What pompous, self-deluding buffoons they are at the Australian Press Council (APC) — so convinced of their own authority and influence that they cannot see the risks of drawing inadvertent attention to the council’s pathetic impotence.
As reported by Crikey yesterday, John Pender, the APC executive director (how they love those lofty job titles), issued a 1000-word media release complaining that they had been misrepresented by Media Watch. Here’s the essence of his beef:
“A segment in the Media Watch program on 27 March 2017 entitled ‘Paparazzi, privacy and the Press Council’, focusing on the Press Council’s Osher Gunsberg/Daily Mail adjudication, contained a significant factual error and omitted some important background material.”
Omigosh! “Significant factual error”! “Omitted some important background material”! Surely this must have been a serious breach of journalistic practice for the APC to protest so loudly.
Hardly. When — if — you bothered to read further through the stodgy prose of the release you would have found the actual substance of the complaint to be based on trivialities too tiresome to canvass here. No doubt my old colleagues on Media Watch are capable of defending themselves against such guff, if they believe it’s even worth their trouble.
Much more revealing is the language and standpoint of Pender’s complaint. If we ever needed proof that media self-regulation in Australia is bad joke, then this Press Council release proves the case beyond doubt.
For starters, the APC claimed that Media Watch “omitted all reference to Mr Gunsberg’s public statements that he was very happy with the result of the Press Council’s process”.
“All reference”? Here’s the off-air transcript of that passage in the program:
“The Press Council tells us it doesn’t want the power to censor, and that Osher Gunsberg is very happy with the result.”
Whoops. Not much doubt about the meaning of “very happy” there.
Next came an extended whinge from the executive director that Media Watch wouldn’t acknowledge what a wonderful institution we all have in the APC, and how effective its processes are:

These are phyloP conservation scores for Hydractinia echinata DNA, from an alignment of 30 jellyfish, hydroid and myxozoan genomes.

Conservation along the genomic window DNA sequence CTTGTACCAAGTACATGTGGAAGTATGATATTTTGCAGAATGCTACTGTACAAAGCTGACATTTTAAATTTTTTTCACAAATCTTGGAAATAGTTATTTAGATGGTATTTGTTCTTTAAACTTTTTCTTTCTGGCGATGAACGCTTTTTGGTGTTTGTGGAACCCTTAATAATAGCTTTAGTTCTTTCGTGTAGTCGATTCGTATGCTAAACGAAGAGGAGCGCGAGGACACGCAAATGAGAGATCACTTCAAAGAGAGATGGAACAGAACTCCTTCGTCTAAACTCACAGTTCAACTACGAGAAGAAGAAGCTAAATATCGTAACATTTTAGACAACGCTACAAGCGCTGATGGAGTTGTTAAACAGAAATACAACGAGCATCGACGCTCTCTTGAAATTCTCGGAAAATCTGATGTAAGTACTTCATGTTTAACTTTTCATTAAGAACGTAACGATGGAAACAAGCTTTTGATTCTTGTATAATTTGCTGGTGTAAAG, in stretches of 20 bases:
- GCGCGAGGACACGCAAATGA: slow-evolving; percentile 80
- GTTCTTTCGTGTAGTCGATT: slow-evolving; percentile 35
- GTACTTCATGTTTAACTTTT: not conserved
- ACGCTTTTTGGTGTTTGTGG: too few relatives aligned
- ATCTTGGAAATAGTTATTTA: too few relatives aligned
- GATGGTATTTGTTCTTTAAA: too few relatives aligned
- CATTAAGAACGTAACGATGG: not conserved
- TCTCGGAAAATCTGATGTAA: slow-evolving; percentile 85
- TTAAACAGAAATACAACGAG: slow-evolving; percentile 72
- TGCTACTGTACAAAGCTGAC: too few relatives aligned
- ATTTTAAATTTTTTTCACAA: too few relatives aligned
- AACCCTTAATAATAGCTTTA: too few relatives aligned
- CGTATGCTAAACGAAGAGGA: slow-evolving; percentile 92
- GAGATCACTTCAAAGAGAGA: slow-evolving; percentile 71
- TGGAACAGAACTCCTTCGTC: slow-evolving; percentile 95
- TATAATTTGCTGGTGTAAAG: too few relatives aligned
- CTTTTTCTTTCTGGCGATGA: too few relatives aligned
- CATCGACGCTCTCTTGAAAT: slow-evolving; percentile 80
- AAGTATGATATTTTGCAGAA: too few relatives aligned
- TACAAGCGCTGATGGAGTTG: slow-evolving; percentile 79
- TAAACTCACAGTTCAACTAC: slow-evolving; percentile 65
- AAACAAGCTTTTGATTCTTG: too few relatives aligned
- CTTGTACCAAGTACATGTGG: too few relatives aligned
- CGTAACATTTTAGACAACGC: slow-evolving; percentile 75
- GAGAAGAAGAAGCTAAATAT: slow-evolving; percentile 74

“The way the Council publicly calls out poor practice of an individual publication has a powerful educational effect on all publishers, editors and journalists, who are placed on notice about what is expected of them.”
Ludicrous self-congratulation. Perhaps the executive director might like to put those sentiments to a group of editors and journalists having a quiet drink after the final edition has gone to bed. By the time he got to his “powerful educational effect” bit, they’d all be helpless with laughter on the saloon bar floor.
Yet the tireless John Pender was far from finished, claiming that:
“The vigorous manner in which publishers defend their actions during the Council’s process strongly suggests that they take this seriously, and do not wish to be seen by their peers or by the public as falling short of the acceptable standards of practice in the media industry.”
What a curious offering of inverted logic. By the executive director’s reasoning, the fact that a defendant who is plainly guilty, but nevertheless protests their innocence with vigour in court, must “strongly suggest” that they support the justice system and worry about what other criminals and the public might think of them. Really?
It clearly escapes Pender’s notice that publishers, editors and journalists see the APC as no more than a deliberately powerless industry appendage, and have treated it as such since its foundation in 1976. The task of responding to complaints is approached by journalists as a diverting sport (most of us are chronic bush lawyers anyway), and appearing before APC adjudication panels is a welcome excuse for some paid time off.
Yet it didn’t take long for The Australian, which has an ingrained hatred of Media Watch, to leap on the council’s long-winded bleat and regurgitate it as a news story on its website. Stephen Brook’s piece appeared just one hour, 17 minutes after the Press Council release was issued by email. His lead par managed to be both hackneyed and ignorant in a single sentence:
“In an unprecedented step, the Australian Press Council has lashed ABC’s Media Watch and accused it of getting its facts wrong.”
Ah, those lame cliches of lazy journalism: “lashed”, and “unprecedented step”.
Brook apparently doesn’t believe in doing much research before he hits the keyboard. In fact, the APC and Media Watch have been taking hefty air-swings at each other since I first worked on the program 25 years ago.
There must be at least a dozen precedents for such stoushes. Indeed, a previous APC chair, David Flint, seemed to spend half his time penning long, embittered attacks on Media Watch — which were, of course, usually published in The Australian.
Now what was all that about “omitting some important background material”?